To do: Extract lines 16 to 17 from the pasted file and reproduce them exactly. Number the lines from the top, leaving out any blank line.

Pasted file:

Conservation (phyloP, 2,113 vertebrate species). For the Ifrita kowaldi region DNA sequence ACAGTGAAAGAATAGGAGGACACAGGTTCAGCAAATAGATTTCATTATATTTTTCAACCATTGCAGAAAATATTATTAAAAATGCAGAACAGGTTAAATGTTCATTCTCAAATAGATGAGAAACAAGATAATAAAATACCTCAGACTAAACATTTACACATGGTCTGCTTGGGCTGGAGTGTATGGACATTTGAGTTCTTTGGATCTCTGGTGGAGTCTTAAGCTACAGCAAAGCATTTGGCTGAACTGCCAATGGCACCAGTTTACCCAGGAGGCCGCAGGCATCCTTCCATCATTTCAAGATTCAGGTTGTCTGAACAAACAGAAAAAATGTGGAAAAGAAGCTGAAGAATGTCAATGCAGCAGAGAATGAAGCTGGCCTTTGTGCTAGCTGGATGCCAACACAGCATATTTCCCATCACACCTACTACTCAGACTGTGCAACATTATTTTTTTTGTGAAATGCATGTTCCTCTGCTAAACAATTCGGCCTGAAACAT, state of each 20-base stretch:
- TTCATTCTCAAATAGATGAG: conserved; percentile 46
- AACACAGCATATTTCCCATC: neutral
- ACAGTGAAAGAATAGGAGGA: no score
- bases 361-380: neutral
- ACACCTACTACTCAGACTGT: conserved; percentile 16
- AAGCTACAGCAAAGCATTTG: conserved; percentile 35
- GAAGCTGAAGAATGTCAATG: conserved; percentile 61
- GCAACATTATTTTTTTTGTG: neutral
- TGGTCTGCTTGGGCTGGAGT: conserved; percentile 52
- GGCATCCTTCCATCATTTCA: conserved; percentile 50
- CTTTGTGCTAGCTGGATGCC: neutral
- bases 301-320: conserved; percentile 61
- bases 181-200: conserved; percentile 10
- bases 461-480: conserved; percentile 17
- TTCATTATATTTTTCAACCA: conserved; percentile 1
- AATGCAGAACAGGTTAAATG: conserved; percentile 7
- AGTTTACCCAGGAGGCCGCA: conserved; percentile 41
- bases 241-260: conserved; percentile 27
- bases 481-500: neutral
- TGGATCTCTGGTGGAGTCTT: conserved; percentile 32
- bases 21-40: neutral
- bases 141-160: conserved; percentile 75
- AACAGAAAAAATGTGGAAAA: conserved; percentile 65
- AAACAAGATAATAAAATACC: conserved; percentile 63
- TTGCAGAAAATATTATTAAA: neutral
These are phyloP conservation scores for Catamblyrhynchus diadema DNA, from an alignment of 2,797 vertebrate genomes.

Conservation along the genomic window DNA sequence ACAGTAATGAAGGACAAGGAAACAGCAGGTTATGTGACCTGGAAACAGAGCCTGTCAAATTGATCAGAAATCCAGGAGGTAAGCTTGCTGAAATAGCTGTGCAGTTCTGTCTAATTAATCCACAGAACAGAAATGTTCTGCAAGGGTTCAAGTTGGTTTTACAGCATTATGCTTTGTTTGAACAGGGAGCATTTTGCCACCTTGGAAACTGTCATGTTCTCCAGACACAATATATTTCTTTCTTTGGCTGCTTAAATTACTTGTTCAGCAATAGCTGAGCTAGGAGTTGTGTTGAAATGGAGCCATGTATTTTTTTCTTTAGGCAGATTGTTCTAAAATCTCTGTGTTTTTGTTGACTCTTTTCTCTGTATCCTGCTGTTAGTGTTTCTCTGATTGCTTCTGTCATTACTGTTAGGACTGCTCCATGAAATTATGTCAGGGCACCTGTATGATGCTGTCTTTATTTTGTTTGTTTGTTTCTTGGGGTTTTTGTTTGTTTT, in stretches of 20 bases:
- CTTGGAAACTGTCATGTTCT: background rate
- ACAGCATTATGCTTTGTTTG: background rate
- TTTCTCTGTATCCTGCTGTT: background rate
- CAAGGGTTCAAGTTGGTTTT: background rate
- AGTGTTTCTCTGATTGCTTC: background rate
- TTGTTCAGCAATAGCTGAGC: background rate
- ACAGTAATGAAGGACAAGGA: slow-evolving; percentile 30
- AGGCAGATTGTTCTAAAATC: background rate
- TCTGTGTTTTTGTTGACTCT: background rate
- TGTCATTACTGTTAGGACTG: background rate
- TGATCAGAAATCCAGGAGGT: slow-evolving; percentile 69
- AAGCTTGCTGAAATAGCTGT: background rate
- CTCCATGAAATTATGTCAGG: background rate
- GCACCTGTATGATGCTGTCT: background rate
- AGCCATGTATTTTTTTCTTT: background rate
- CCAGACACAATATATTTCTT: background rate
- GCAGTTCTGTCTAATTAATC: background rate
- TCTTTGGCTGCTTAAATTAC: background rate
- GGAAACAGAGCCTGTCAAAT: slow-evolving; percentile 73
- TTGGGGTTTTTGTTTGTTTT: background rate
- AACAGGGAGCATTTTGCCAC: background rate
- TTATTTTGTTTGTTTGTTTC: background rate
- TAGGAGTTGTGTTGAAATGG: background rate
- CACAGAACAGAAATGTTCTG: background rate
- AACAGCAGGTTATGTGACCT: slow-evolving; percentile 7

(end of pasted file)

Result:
- TTCATTATATTTTTCAACCA: conserved; percentile 1
- AATGCAGAACAGGTTAAATG: conserved; percentile 7